Indian manufacturing activity expanded again in August, but at a slower pace than in July. The sector PMI weighed in at 52.3, still comfortably on the right side of the 50 growth threshold but down 0.4 points from the 6-month high recorded at the start of the quarter.
August's drop reflected a deceleration in output, new orders and stocks of purchases. The growth of production was below its long-run average and the cooling in new business came via smaller gains in domestic and overseas markets alike. Moreover, employment only stagnated while delivery times were essentially unchanged and backlogs declined. However, it was not all bad news as efforts to replenish diminishing stocks saw purchasing activity expand at its fastest rate so far in 2015.
Nonetheless, prices were soft. Hence, input costs were down more sharply than in any month since March 2009 and factory gate charges were reduced for the first time since April.
Today's report suggests that, following a less than sparkling performance in the second quarter, manufacturing continued to expand at a relatively sluggish pace in the current period. Accordingly, with inflation pressures also on the, wane there is nothing here to dent rapidly rising hopes for another RBI cut at the end of the month.
Purchasing Managers' Manufacturing Index (PMIs) is based on monthly questionnaire surveys of selected companies which provide an advance indication of what is really happening in the private sector economy by tracking changes in variables such as output, new orders, stock levels, employment and prices across the manufacturing sectors.
Investors need to keep their fingers on the pulse of the economy because it dictates how various types of investments will perform. By tracking economic survey data such as the Markit PMIs, investors will know what the economic backdrop is for the various markets. The stock market likes to see healthy economic growth because that translates to higher corporate profits. The bond market prefers less rapid growth and is extremely sensitive to whether the economy is growing too quickly and causing potential inflationary pressures.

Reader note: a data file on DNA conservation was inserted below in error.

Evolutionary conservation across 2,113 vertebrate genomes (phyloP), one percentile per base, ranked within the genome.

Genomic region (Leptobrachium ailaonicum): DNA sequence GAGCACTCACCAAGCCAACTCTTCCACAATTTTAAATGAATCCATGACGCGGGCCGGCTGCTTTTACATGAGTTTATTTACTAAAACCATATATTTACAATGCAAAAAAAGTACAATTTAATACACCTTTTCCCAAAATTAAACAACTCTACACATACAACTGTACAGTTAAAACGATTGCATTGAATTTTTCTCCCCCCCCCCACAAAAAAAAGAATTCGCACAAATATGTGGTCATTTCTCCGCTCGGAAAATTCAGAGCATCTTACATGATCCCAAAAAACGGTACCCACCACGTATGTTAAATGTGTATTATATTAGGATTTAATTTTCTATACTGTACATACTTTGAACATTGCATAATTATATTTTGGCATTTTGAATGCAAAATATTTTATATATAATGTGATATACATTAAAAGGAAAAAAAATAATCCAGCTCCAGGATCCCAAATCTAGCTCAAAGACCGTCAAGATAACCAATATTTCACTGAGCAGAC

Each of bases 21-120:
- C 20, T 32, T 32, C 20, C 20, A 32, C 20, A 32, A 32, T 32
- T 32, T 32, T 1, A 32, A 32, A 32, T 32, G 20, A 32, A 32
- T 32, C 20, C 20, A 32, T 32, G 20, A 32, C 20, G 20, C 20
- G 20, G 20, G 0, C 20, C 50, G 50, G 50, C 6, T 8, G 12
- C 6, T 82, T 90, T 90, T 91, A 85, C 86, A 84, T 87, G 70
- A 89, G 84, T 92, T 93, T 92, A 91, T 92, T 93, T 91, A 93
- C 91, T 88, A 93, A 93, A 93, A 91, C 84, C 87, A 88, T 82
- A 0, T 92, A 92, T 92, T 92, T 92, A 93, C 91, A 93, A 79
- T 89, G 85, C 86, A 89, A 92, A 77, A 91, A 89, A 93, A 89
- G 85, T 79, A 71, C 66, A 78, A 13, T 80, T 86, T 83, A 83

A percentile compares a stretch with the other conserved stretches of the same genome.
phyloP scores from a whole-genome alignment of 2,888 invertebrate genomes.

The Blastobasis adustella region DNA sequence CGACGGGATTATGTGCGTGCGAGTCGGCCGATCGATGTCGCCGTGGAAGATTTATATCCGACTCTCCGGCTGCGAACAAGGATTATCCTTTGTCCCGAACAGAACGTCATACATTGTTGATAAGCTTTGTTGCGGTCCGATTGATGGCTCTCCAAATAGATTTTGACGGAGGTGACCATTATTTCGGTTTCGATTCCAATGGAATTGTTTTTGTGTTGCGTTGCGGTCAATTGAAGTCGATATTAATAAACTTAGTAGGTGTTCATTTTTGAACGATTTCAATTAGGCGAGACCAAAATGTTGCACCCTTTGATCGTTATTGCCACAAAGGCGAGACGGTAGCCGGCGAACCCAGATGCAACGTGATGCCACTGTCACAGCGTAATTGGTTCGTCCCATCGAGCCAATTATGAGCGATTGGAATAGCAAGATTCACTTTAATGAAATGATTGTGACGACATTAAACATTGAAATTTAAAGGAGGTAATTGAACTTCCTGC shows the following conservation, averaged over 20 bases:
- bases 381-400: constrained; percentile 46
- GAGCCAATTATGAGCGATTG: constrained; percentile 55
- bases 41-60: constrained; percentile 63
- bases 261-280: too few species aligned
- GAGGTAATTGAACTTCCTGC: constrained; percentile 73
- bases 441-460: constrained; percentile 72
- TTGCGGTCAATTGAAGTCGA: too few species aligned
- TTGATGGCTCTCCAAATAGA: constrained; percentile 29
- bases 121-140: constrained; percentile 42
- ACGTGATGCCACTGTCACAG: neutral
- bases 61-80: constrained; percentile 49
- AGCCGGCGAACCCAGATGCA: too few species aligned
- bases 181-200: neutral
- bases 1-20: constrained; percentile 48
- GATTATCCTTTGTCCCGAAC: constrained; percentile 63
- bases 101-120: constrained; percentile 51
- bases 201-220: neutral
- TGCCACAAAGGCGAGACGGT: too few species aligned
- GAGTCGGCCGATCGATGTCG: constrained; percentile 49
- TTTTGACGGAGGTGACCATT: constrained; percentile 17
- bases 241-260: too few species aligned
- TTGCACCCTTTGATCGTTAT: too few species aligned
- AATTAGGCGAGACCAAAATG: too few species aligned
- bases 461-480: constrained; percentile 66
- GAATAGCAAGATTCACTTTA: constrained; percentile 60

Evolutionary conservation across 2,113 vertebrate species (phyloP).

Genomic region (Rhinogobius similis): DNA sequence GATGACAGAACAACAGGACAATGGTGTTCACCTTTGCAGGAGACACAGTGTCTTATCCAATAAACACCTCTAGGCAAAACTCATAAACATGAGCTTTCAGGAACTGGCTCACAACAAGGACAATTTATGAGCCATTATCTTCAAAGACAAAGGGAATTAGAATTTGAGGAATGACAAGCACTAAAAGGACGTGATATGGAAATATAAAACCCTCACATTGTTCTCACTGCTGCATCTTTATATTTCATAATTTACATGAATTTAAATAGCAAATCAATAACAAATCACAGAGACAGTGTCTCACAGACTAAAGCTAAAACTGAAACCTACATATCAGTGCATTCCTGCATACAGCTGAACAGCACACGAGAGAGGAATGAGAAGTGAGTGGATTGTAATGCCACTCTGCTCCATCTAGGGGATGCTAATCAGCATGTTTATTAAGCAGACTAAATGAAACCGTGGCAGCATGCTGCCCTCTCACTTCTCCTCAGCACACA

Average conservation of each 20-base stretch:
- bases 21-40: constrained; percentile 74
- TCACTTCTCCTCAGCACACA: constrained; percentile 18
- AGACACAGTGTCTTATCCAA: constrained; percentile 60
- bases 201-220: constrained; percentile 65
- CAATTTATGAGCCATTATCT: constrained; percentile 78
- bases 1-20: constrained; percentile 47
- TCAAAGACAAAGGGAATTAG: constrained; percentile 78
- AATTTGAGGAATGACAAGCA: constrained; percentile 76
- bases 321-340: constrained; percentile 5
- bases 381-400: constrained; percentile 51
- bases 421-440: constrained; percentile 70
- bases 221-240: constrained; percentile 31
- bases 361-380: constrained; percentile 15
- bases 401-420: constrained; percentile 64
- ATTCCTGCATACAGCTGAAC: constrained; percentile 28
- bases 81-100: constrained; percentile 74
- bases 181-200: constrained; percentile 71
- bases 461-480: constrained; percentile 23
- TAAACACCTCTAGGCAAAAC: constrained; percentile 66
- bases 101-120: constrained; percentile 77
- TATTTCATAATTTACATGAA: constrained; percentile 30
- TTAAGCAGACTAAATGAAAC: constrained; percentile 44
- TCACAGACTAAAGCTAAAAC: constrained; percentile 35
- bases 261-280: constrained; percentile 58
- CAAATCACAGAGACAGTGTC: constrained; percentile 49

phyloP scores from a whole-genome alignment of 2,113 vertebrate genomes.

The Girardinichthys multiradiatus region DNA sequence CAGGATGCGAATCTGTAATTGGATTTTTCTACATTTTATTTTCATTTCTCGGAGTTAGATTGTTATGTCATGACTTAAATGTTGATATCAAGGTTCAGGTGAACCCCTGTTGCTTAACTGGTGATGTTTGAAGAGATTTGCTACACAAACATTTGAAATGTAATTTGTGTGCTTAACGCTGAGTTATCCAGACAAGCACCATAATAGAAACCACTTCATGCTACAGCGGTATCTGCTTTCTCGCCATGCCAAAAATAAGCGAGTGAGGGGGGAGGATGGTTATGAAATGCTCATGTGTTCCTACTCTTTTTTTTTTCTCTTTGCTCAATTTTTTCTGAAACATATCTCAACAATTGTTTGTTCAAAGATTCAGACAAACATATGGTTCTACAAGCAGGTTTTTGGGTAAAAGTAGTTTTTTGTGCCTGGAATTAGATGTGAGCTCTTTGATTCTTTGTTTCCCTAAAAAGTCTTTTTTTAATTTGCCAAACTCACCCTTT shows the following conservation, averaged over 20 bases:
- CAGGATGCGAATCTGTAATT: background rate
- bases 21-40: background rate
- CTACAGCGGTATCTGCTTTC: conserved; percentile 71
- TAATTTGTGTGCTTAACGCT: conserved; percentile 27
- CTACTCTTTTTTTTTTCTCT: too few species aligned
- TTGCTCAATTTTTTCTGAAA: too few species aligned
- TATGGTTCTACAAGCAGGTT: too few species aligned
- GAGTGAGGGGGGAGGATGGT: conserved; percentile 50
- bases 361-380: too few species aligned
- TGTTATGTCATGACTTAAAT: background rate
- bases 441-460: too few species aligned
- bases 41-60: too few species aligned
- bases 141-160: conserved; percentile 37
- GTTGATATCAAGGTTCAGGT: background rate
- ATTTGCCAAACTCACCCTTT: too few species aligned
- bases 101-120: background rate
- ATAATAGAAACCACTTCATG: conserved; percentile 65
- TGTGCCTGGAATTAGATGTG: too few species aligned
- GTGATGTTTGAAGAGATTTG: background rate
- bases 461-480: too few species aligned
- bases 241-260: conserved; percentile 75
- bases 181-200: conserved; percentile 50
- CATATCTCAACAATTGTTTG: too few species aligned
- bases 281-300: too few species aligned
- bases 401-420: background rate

The Markit PMI manufacturing data give a detailed look at the manufacturing sector, how busy it is and where things are headed. Since the manufacturing sector is a major source of cyclical variability in the economy, this report has a big influence on the markets. And its sub-indexes provide a picture of orders, output, employment and prices.
The HSBC India Manufacturing PMI is based on data compiled from monthly replies to questionnaires sent to purchasing executives in over 500 manufacturing companies. The panel is stratified geographically and by Standard Industrial Classification (SIC) group, based on industry contribution to Indian GDP. Survey responses reflect the change, if any, in the current month compared to the previous month based on data collected mid-month. For each of the indicators the 'Report' shows the percentage reporting each response, the net difference between the number of higher/better responses and lower/worse responses, and the 'diffusion' index. This index is the sum of the positive responses plus a half of those responding 'the same'.
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